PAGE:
Sand Shrouded Skink

I really like these pictures of this skink.

From Wikipedia:

    The Eastern skink (Scincus mitranus) is a lizard from the skink family (Scincidae). These skinks grow to a length of 20 cm, and have an orange-brown or sand-coloured back, and a white underside. On the side they have a line or spots in a light colour, and the back and legs have vague dark bands. The snout is shaped like a bill, and the legs and tail are short. The eastern skink can run quickly, or slide over the sand and dig itself in quickly when it is in danger. Its food consists of several kinds of arthropods, especially centipedes and beetles.
    This species lives in Saudi-Arabia and the UAE, in dry and warm open areas, particularly in sand deserts. Its habitat consists of dune-like areas, and hilly landscapes with occasional dense bushes and rocky patches to hide in. The eastern skink is viviparous, which gives it an advantage compared to other species in the area, as its eggs cannot desiccate.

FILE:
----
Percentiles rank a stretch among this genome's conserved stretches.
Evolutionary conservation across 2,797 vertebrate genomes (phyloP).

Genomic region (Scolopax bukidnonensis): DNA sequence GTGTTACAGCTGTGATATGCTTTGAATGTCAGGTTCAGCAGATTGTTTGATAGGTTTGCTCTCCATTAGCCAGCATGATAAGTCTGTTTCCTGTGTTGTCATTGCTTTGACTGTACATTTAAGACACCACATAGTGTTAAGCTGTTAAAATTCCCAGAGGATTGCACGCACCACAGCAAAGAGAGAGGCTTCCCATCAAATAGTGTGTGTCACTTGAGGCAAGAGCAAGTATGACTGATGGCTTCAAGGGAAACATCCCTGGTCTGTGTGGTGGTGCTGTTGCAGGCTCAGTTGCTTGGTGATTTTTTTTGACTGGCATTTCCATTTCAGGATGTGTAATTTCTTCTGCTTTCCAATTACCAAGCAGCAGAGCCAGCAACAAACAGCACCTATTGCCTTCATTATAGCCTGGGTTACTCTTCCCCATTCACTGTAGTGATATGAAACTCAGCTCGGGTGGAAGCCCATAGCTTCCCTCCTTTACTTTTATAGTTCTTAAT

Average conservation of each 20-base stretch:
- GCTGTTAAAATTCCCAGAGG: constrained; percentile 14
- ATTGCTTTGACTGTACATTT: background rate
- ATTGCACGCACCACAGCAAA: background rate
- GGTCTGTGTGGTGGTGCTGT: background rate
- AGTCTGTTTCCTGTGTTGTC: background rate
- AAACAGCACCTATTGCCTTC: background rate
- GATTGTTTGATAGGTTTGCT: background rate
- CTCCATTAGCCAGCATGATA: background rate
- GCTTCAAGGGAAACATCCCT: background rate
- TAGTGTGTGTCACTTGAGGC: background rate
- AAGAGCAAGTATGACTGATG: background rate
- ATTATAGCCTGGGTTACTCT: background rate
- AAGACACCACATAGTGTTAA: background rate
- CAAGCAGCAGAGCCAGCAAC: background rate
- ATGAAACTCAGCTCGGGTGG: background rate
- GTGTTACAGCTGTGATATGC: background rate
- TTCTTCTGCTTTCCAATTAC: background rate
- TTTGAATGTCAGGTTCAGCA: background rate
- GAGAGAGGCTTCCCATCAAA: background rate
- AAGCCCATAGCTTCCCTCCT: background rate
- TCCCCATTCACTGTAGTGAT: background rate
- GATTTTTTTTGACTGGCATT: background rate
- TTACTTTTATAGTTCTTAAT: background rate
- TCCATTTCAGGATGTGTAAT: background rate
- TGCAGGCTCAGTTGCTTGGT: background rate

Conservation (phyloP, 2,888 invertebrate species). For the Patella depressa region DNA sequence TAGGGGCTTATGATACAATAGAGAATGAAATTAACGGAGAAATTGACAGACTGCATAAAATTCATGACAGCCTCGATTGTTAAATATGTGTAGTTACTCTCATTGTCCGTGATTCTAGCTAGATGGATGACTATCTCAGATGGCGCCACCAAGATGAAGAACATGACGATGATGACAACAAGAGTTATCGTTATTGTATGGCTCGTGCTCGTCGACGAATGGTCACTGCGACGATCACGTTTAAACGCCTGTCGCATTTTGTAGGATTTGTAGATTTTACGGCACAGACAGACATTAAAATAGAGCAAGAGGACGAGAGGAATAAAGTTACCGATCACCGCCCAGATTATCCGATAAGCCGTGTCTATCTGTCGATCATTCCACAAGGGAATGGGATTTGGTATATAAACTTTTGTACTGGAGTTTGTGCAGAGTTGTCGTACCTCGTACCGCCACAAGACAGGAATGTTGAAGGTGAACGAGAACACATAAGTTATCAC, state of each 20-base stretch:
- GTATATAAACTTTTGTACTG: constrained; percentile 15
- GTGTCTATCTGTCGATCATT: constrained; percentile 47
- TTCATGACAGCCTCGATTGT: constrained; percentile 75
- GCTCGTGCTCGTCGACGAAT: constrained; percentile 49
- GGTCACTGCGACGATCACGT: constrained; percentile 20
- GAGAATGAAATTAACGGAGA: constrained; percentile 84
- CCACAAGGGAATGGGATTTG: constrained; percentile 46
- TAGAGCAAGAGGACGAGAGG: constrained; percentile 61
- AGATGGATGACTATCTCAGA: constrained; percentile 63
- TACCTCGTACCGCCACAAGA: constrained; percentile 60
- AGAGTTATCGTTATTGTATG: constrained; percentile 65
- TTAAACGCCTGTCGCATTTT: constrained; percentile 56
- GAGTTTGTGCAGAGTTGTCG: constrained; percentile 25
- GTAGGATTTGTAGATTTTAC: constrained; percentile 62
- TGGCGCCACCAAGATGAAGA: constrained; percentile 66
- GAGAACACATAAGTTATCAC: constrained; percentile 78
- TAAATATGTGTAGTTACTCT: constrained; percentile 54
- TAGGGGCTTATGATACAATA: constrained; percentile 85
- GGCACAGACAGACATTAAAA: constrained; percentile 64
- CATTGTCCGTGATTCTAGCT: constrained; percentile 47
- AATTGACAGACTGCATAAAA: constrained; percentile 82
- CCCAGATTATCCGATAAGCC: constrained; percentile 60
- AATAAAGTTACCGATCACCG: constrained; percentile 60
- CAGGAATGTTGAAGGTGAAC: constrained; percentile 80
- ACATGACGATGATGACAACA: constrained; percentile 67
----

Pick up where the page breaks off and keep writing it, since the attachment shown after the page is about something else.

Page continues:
(An animal described as being viviparous is an animal that gives live birth, and is nourished by the mother until birth, as opposed to laying eggs and having the yolk of the egg nourish them.)

Photos via Sophie and Matt Gunner’s Flickr photostream.

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